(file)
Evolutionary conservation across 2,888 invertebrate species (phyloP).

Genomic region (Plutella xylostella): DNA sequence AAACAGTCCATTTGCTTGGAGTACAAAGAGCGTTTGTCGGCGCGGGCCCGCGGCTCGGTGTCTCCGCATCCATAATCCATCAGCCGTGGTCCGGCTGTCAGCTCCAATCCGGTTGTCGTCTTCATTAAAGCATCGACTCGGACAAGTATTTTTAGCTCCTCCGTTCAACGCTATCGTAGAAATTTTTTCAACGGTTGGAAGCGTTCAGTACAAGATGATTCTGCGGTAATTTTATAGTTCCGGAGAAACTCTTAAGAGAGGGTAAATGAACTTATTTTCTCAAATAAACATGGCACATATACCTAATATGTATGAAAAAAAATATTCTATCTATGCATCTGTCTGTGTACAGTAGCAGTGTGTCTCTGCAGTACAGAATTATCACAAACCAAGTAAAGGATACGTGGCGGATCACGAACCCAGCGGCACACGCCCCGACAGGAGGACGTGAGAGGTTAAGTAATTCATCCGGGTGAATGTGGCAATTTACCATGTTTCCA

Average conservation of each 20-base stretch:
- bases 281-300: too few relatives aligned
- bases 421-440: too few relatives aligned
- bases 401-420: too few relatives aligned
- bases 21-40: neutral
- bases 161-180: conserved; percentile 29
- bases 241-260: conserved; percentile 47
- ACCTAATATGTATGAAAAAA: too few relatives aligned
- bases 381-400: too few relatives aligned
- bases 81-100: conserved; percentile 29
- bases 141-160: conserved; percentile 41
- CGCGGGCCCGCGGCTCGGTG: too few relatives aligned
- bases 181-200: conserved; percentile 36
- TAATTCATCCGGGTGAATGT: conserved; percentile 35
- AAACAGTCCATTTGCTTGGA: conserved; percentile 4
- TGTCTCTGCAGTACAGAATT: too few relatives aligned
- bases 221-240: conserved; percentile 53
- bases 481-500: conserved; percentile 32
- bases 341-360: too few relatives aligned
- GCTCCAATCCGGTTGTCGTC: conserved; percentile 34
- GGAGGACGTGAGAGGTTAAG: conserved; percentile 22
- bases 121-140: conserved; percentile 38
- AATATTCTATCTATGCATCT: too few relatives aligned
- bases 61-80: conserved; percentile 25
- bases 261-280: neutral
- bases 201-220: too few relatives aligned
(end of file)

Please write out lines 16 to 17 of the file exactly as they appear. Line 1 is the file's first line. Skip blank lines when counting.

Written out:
- TAATTCATCCGGGTGAATGT: conserved; percentile 35
- AAACAGTCCATTTGCTTGGA: conserved; percentile 4